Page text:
“I’m enormously happy with this result. I had my doubts about attacking from so far out, even though we had planned it like that, because between eight and five kilometers was the hardest part. I decided to try, and I saw that the only person following me was Scarponi, but that he also buckled. I took heart and kept on to the finish line,” said the leader of Saxo Bank-SunGard, who now also leads the race.

Alberto, in spite of the appreciable differences that he put between himself and his direct rivals, was cautious in his analysis of the result. “The race has just begun,” he said. “The Giro is incredibly hard and anything can still happen.”

Contador didn’t want to dedicate this victory to any one person, but rather “to everyone who has supported me. The fans have been incredible all this time, and they’re the ones that have given me strength to keep training as hard as possible. I also dedicate it to my family, who have experienced all this with me at close quarters, and to the team, whose behavior to me couldn’t be better, as well as the sponsors, Saxo Bank and SunGard.”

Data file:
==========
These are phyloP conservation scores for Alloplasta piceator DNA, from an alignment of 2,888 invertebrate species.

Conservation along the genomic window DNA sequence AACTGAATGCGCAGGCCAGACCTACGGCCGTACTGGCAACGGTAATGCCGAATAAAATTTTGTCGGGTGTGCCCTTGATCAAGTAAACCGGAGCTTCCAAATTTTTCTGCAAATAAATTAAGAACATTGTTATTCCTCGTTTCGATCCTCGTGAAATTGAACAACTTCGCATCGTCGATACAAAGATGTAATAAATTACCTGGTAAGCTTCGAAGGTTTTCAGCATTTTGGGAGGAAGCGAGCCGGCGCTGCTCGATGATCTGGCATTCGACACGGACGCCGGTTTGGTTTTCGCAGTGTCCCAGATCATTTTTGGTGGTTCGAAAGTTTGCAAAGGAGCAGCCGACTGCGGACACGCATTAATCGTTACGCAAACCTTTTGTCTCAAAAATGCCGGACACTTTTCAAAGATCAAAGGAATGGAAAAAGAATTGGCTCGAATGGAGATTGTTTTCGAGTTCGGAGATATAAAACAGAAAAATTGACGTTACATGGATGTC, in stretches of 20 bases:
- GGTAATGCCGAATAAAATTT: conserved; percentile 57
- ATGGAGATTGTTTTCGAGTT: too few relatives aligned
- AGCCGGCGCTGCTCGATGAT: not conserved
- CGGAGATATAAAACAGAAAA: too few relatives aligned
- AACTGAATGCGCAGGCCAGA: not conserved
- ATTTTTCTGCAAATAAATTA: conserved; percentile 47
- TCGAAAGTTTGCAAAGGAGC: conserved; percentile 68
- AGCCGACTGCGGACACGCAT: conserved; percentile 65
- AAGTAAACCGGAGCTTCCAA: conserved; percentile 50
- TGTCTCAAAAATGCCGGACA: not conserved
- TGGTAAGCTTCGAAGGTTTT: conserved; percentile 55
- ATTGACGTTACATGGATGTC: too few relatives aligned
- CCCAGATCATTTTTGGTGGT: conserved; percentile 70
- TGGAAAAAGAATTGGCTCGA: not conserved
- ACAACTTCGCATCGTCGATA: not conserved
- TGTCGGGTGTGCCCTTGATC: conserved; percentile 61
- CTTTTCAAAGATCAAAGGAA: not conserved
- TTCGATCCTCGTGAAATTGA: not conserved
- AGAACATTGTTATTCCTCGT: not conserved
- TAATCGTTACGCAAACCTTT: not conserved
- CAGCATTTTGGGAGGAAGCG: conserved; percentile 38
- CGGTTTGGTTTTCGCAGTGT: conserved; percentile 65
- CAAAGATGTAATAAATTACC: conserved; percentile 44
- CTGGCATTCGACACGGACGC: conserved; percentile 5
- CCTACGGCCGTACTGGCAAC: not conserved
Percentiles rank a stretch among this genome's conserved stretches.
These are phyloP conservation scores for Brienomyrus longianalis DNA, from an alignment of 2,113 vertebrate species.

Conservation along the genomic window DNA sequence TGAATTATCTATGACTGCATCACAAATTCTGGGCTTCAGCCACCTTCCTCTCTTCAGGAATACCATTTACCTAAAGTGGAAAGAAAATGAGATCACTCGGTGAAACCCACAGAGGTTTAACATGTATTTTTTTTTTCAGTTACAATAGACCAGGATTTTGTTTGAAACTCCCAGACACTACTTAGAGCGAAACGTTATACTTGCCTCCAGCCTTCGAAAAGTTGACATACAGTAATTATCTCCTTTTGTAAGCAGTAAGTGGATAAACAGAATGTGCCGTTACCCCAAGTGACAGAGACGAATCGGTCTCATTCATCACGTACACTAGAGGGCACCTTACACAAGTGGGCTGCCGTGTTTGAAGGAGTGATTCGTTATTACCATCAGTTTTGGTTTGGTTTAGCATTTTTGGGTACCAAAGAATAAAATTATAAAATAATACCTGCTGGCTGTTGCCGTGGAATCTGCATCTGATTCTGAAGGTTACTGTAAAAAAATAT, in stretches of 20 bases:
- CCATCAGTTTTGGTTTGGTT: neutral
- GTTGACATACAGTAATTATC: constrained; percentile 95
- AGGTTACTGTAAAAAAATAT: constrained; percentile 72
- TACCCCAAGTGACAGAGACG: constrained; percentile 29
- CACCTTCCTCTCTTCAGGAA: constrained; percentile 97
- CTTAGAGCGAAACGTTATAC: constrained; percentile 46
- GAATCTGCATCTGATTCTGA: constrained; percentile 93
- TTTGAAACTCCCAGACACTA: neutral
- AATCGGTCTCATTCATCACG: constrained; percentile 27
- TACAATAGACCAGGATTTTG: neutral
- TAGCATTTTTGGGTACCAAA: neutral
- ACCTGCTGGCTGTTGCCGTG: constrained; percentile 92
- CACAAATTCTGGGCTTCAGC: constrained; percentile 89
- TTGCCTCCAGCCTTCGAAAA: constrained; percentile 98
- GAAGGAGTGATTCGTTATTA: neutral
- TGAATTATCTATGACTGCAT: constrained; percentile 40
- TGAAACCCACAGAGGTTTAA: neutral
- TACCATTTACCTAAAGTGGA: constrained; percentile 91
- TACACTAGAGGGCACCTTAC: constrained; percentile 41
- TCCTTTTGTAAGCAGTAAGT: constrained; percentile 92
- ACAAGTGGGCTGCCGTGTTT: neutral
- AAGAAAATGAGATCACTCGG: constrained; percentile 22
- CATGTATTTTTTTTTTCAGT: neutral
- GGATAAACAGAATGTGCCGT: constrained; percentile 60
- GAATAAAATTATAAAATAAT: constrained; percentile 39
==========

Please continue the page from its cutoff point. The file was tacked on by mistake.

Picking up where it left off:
Alberto said that there’s no way “it was my plan to get the maglia rosa today. The most important thing was to get some time between me and the rest of the riders, so the day after tomorrow anything could happen with this maglia rosa.”

(Official press release, Alberto Contador press room

Report soon!


May 14 - Contador and Oscar Gatto out-do the power sprinters

Stage 8 sneak attack by Contador

Contador's sneak attack nets bonus but doesn's spoil the day for Gatto (Luk Beines/AFP/Getty Images)

Stage 8, Saturday, May 14: Sapri – Tropea, 217 km

Alberto Contador placed second in today’s stage of the Giro d’Italia, adding 12 seconds of bonification to the five seconds he gained on his direct rivals in the peloton. He now moves to fifth in the general classification. The maneuver surprised everyone, since no one expected to see the leader of Saxo Bank-SunGard go on the attack so soon. “It was a difficult and dangerous finish,” said Alberto, “but I took a few seconds and a little bonification, so I’m really glad.”